The very first amateurish prototype I built myself and used for a while was based on a MIDI basspedal for all that harmonic switching. I thought that this is how it might work best – until I figured out, that the most efficient way for the triggering will be the black keys, since they’re positioned at the closest point possible to the playing fingers. The remapping of the white keys makes them unused anyway.

From there I kept drawing schemes in my head and on paper, to figure out what the most optimal User Interface and User Experience should be.

In October 2014, after a long research period, I submitted the idea for a patent filing (including the basspedal method and touch interfaces). A little later, I quit everything else I was working on, and started getting into C++ code and related project management tasks for the preparation of the actual development of the software.

That was when the ‘less musical’ part and the actual hard work began. Over the past year, there were periods where I barely slept for weeks. But it was an amazingly delightful experience, and I can recommend to anyone who wants to get into the coding world that it is great fun.

You’ll meet amazing people there 🙂

Can you tell us a little bit about yourself?

I grew up in the historical center of Vienna and always had access to many instruments, books and drawing equipment. We never owned a TV. My parents ran a small circus, a dancing studio, a design bureau and were involved in all sorts of local art scenes, so I started growing interest for different kinds of art at an early age.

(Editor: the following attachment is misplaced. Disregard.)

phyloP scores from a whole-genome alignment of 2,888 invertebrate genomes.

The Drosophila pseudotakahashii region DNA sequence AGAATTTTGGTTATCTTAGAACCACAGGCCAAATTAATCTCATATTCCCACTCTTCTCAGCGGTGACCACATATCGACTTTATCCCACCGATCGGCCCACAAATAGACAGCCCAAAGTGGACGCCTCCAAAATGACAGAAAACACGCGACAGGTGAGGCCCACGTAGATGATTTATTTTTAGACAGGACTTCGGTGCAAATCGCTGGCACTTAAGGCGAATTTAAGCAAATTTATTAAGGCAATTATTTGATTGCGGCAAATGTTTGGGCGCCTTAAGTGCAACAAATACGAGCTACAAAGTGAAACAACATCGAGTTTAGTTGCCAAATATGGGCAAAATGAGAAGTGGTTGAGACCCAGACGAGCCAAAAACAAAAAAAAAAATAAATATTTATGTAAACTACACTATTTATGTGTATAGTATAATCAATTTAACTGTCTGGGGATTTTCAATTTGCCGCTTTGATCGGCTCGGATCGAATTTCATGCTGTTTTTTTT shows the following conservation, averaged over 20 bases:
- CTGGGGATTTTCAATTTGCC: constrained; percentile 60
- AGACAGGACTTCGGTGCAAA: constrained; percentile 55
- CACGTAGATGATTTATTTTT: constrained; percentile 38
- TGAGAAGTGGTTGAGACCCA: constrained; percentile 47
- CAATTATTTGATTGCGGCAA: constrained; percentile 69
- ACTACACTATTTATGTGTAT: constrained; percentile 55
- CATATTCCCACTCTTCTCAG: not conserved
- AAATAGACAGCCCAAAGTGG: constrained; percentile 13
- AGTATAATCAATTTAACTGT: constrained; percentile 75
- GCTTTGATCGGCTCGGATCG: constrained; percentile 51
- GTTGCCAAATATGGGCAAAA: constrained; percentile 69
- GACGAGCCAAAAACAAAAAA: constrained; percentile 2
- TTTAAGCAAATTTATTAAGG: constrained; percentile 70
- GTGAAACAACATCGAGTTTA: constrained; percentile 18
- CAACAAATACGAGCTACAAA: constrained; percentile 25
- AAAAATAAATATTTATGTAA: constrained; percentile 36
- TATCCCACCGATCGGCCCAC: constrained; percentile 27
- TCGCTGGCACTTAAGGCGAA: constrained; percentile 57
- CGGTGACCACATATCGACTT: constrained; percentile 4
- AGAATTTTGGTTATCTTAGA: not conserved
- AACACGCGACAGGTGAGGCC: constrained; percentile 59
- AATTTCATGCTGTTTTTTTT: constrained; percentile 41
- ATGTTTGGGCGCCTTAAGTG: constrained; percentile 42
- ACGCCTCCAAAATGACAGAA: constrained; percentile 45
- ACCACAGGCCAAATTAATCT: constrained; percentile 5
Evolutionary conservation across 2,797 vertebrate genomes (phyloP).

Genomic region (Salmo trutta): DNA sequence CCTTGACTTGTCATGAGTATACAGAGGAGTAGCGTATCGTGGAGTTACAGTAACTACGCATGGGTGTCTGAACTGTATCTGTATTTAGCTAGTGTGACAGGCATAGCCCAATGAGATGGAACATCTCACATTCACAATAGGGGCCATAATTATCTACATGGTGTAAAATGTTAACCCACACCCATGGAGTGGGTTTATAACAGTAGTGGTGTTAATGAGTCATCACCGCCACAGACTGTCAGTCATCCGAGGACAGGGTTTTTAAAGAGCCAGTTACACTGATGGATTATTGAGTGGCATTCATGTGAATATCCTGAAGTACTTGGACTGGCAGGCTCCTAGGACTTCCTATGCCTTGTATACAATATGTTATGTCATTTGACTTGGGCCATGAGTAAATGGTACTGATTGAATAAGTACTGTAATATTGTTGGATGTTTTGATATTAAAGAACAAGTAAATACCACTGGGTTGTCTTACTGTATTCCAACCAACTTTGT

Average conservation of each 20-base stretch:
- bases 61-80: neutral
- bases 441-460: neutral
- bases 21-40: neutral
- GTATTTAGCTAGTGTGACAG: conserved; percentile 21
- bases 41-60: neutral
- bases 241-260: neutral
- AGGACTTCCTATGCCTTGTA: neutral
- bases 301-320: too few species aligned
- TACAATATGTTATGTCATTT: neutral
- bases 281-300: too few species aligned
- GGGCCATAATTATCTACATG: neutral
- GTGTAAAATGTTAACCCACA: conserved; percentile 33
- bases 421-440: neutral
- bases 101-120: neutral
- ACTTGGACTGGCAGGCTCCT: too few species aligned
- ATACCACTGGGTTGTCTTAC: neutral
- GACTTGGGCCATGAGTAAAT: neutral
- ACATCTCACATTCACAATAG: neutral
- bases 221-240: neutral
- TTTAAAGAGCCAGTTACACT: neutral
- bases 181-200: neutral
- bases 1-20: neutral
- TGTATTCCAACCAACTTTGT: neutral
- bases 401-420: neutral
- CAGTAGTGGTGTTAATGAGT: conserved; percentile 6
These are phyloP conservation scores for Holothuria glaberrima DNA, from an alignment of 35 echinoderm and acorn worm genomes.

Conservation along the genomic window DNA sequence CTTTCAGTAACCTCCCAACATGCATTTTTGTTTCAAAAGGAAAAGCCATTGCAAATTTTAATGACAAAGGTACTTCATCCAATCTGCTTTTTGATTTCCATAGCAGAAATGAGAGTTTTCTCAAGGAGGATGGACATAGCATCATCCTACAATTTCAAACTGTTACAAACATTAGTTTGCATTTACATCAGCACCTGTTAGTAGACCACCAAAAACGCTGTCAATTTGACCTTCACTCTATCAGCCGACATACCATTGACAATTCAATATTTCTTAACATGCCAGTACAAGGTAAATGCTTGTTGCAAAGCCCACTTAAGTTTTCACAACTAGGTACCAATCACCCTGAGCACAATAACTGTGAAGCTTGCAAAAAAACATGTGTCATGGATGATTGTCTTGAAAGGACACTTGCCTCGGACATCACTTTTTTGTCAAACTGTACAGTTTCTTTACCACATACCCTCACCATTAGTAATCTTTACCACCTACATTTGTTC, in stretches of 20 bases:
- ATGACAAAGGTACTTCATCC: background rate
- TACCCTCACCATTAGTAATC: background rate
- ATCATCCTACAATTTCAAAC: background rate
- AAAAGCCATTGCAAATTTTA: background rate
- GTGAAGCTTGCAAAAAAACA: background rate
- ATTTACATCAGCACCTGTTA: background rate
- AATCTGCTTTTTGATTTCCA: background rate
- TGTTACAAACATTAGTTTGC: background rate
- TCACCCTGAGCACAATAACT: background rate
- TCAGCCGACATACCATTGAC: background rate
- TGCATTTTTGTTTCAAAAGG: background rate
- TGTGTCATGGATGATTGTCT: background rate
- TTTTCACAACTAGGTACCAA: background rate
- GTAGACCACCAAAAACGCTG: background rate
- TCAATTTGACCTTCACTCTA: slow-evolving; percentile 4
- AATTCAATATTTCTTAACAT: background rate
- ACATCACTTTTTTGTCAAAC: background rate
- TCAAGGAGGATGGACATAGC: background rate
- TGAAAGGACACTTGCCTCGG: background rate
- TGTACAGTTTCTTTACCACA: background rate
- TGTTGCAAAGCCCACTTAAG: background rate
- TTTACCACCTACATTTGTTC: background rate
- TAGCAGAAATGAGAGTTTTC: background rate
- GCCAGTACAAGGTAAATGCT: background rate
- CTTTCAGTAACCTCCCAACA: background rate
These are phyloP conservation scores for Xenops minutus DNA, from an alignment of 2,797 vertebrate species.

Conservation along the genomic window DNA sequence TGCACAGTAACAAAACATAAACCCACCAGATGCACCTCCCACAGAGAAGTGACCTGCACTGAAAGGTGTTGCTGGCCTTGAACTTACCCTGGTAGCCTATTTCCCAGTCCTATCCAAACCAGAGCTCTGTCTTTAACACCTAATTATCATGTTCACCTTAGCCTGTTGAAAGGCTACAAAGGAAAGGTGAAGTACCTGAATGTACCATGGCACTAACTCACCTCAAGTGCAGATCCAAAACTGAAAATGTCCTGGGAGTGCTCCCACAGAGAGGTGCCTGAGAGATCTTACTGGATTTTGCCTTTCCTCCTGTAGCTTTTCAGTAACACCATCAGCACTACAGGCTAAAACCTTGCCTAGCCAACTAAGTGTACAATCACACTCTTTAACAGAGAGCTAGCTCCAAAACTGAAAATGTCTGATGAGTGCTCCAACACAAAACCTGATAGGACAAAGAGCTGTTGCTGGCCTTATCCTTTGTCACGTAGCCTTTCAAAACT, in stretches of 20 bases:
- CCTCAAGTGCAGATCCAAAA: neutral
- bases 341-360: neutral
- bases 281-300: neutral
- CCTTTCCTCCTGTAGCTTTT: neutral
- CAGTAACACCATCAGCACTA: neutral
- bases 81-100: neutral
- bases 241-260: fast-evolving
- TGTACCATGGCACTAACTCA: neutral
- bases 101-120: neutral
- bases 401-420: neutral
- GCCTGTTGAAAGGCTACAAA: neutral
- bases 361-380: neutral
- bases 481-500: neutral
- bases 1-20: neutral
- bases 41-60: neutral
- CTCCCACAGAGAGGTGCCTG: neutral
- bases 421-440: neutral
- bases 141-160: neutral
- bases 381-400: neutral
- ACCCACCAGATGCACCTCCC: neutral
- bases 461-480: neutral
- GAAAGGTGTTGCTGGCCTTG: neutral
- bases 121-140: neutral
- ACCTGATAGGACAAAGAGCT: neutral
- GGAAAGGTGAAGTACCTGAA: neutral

For a while now I have been dedicating all of my free personal time into the creation of AutoTonic whenever I’m not spending time with my family, my beautiful wife and our little 9-month old son. I am very thankful for every new AutoTonic user who has discovered this tool and has joined our community. Since I’ve invested an incredible amount of personal resources, time and money into the creation of this software, I am very pleased to see it was worth all those efforts. It’s an amazing feeling to see someone being excited about something you were confident about all along.

Thanks to all supporters and AutoTonic users, have a great day!

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  • Shane McGill

    So, we’re getting rid of the ‘complication’ playing with ‘black’ keys and replace it with a new ‘complication’ setting up software and constantly change ‘modifier’ keys and what have you – which disconnects us totally from our sense of harmony. Hmmmm….maybe there are more intelligent uses to that software but what we’ve seen in the video leaves me a wee bit unimpressed.

    • +1 for “maybe there are more intelligent uses to that software”. You tried the demo?

      • Shane McGill

        Danski, I did not try the demo – I have no idea what the point of this software is but I’m all for learning a new trick if there is one!

        The highlights according to the developer are:
        a) it lets you map any notes to your white keys in realtime > and the point is?
        b) harmonic genres can be created, any scale one can think of > we need software for that?
        c) comes with a library of prebuilt scale templates > wow
        d) create your own scales and share them with friends > ???

        I do hope all the effort put into this will bear some fruit even if can’t figure out what that would be.
        PS: the black keys are not where they are only for visual reference …come on!

        • polygooner

          I guess it is to designed so that you come up with patterns you wouldn’t normally, as most people fall into habits of playing a keyboard, using their old standbys. However, it is very expensive for what it is – I think with a little programming you could do the same in logic anyway, with transform.

          • dorian c

            Sure, Logic has really great compressors and eq’s too for example, but still we (myself included) reach for 3rd party plugins …